He goes on to add:

“It’s no secret the NFL has some marijuana users on its teams, but teams have problems accepting players who prioritize their recreational habits over football preparation.”

Brooks makes some fair points on the decision making and potential impact given what was at stake. I would ask, however, whether it’s fair to assume a player isn’t prioritizing football because he smokes pot? Is it as clear cut as that?

I understand clubs want their players to be clean, upstanding individuals. Any player who has a serious issue with drugs, well that is rightly going to be an issue. Does Gregory have a major problem? Or does he smoke pot for medicinal reasons? Is it slightly outdated to associate marijuana simply as a problematic substance, rather than a benefit in some cases? What are the facts here?

The NFL outlaws marijuana and punishes players severely if they break the rules. That counts if you smoke one joint or one hundred. Fail a drugs test and you’re immediately in stage one of the NFL’s substance abuse program.

The league is arguably correct to take a hard-line stance when you consider smoking pot is illegal in most states. Yet if you smoke pot legally in Washington State and are tested as a member of the Seahawks, you are still placed on the substance abuse program.

The obvious case to look at is that of Josh Gordan. During the course of his career he’s faced suspensions lasting two games, one season (reduced to ten games) and now one full season. All due to substance abuse. Greg Hardy in comparison is expected to face a six game suspension this year through the NFL’s new personal conduct policy.

How is that right?

If you missed the issue regarding Hardy, here’s a breakdown of the situation:

A district judge in Mecklenburg County found Hardy guilty in July of assaulting and threatening to kill ex-girlfriend Nicole Holder during an early-morning altercation at Hardy’s uptown condo last May.

Hardy immediately appealed the decision and was granted a jury trial, which was scheduled to begin Feb. 9.

The morning of the trial, however, prosecutors told the judge they were dropping the charges because multiple attempts to find Holder – including setting up surveillance at her new residence – were unsuccessful.

District attorney Andrew Murray said Hardy had reached a settlement with Holder for an undisclosed amount to settle any civil claims.

The Guardian notes the NFL’s new personal conduct policy rules:

The NFL’s new personal conduct policy, approved by owners after Hardy’s conviction, calls for a six-game suspension for first-time violations involving assault, sexual assault and domestic violence. Previously, first-time offenders typically received two-game suspensions.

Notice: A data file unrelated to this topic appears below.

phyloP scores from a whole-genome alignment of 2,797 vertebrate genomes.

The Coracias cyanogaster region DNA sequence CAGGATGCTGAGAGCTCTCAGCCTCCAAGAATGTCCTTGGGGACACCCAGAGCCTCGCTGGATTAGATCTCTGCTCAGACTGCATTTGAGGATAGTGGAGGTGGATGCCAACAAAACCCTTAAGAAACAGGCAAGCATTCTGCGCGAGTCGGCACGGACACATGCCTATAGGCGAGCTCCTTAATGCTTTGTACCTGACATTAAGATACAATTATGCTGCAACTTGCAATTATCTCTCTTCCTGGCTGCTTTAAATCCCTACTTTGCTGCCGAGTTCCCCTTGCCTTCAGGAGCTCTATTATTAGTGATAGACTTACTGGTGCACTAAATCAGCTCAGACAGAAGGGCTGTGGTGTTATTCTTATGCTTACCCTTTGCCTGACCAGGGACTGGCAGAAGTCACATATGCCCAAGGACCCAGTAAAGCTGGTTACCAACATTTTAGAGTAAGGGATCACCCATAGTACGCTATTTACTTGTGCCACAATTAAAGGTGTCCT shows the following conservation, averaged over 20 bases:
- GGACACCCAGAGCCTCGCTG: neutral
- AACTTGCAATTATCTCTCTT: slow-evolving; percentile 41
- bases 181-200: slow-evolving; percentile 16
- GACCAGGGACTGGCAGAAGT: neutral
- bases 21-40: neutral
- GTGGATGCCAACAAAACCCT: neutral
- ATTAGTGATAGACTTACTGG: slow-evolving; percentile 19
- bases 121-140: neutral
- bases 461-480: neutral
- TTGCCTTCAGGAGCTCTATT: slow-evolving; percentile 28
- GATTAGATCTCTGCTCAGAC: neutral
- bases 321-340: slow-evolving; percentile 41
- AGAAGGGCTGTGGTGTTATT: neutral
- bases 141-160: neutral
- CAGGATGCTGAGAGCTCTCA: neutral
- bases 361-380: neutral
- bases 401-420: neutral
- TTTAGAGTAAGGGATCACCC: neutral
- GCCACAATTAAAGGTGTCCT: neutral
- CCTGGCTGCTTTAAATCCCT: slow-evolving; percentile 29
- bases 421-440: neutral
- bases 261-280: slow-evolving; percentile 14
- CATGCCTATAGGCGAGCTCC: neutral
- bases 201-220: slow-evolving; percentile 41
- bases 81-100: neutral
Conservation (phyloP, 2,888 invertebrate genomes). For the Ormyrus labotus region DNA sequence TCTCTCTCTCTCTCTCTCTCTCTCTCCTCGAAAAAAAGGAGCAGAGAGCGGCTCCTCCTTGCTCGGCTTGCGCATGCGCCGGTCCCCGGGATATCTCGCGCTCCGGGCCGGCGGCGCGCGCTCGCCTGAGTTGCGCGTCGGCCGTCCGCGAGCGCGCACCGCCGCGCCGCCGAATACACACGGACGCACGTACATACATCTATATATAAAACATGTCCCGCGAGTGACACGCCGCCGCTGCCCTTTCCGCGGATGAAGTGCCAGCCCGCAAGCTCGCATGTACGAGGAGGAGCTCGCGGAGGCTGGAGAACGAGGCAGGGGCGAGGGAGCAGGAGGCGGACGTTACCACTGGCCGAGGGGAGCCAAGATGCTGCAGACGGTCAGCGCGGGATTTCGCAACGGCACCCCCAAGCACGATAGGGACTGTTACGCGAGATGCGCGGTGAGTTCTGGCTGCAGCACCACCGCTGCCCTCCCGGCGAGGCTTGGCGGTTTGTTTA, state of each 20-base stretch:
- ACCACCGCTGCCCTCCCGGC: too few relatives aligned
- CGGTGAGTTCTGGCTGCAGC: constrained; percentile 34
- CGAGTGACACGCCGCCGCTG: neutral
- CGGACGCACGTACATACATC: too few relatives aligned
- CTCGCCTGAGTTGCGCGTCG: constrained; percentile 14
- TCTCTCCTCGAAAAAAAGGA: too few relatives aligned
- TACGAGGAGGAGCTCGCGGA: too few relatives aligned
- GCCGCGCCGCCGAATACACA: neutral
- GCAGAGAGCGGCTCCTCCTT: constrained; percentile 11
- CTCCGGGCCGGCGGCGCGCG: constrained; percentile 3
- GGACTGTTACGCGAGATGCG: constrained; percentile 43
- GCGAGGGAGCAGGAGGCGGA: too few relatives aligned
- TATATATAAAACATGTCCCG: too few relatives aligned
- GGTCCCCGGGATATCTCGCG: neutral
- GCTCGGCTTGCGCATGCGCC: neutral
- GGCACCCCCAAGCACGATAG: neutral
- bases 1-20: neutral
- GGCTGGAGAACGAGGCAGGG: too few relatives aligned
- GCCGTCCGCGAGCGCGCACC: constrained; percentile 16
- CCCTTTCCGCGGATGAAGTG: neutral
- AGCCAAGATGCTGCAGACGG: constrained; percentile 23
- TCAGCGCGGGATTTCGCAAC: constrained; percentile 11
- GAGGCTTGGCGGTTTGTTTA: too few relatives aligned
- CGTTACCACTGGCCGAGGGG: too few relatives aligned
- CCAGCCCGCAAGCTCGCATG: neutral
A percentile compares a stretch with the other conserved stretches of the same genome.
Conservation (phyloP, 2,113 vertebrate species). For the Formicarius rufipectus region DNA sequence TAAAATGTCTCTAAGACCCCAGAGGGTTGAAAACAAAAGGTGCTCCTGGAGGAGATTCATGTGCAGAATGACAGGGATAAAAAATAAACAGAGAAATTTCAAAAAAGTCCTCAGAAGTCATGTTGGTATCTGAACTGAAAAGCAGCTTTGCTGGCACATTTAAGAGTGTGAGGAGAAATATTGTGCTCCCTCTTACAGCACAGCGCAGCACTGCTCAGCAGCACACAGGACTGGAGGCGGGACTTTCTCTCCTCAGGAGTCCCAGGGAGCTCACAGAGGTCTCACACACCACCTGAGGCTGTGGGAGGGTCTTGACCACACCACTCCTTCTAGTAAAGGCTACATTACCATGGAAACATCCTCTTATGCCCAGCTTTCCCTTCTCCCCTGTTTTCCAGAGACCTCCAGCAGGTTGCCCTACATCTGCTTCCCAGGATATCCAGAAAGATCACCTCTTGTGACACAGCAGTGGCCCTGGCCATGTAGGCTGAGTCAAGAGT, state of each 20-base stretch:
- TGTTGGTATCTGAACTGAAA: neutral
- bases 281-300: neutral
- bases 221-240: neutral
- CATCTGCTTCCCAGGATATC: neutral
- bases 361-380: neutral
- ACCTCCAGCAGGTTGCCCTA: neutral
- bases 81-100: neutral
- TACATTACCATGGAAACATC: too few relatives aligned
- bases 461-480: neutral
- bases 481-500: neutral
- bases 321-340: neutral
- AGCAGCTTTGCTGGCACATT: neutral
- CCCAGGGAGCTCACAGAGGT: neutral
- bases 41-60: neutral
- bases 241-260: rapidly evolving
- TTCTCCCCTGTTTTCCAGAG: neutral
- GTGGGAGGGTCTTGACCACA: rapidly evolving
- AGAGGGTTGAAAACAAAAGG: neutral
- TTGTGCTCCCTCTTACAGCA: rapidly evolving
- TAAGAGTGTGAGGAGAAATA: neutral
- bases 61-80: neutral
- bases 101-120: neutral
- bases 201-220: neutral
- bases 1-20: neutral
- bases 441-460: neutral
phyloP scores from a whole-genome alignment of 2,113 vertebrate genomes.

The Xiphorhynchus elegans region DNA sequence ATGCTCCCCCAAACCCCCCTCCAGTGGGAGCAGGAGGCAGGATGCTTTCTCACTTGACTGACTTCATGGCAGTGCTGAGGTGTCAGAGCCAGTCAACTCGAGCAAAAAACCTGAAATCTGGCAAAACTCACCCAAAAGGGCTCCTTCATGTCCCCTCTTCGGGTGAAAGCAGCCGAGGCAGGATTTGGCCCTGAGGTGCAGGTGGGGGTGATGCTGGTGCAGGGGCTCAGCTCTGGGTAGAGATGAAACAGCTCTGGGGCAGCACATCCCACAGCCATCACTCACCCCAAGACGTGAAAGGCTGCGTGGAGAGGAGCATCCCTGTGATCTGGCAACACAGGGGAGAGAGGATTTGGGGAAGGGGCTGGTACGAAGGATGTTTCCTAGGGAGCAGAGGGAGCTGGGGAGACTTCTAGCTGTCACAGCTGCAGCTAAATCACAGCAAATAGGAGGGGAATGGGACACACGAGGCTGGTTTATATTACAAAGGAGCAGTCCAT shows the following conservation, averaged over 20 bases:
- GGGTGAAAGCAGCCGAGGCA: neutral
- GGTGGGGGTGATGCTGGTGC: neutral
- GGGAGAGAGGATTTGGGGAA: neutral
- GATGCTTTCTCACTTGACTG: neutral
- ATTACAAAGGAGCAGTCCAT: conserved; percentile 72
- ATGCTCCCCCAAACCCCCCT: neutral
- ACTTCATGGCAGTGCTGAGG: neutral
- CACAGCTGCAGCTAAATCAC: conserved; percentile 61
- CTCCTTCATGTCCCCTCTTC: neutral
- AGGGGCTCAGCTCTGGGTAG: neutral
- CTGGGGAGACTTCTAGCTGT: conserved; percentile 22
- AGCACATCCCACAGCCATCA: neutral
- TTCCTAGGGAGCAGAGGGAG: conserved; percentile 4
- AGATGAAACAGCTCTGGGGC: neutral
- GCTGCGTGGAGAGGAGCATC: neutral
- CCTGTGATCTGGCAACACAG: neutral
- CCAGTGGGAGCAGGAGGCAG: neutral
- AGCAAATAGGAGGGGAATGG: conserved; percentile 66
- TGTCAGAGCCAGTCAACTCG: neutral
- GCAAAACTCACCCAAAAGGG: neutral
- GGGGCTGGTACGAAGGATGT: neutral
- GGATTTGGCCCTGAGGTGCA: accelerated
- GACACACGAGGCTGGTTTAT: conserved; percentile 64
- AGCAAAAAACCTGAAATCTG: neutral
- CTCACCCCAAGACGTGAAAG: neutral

Josh Gordon has so far missed twelve games. By the end of the 2015 season, he’ll have missed 28. Hardy will likely miss six and then return to play for the Dallas Cowboys.

In 2013 Seahawks cornerback Walter Thurmond served a four game suspension for violating the league’s substance abuse policy. Prior to the change in personal conduct policy, you would serve half that suspension if you found yourself in a deplorable situation like Hardy’s.

That’s a difficult one to explain.

Sigmund Bloom raises a fair point, whether you agree or not. Is it time for the league to have this discussion? Otherwise the assumption will always be a player like Gregory is a serious character concern, fair or not.

For what it’s worth Gregory has addressed the matter in an interview with Kimberly Jones:

“I don’t wake up every day saying, I’d really love to go smoke,” he said. “It’s not a struggle for me every day (now), it really isn’t. In the past, hell yeah, it’s been a struggle. It really has been. Now, I’m focused on my dream.

“I want people to really understand that I know I made a mistake, for one,” Gregory said. “That I knew what I had coming up (the combine), and I still made that mistake. That was dumb.

“I want people to understand I’m not some dumb jock pothead. I’m not,” he added. “I’m intelligent. I love the people who help me, I love my family, I love my support group. I love football. I love winning. And I don’t want to be labeled as some bust that couldn’t make it because he smoked. And I won’t be labeled as that.

“So I just want people to understand that. This may be a setback. You may look at me a certain way, but at the end, I’m still going to be on top. I’m still going to do well.”

I think it comes down to this:

1. Is marijuana such a problem for Gregory that it will have a serious impact on his career?

2. Can he quit?

3. Should he have to quit, or should the NFL adjust it’s stance on marijuana?

Ultimately Randy Gregory hasn’t harmed anyone but himself (stock and health). This is something that perhaps needs to be remembered by the 32 NFL teams — some of which entertained the idea of signing Greg Hardy.

 

Frank Clark and his likely second chance in the NFL

March 25th, 2015 | Written by Rob Staton

Frank Clark could be a top-100 pick according to reports

At what point does sporting success pale into insignificance?

We’ve just seen Greg Hardy join the Dallas Cowboys, a situation that has provided heated exchanges on both sides of the debate. Yet as Jason La Canfora notes, Ray Rice is without a team and faces the end of his career: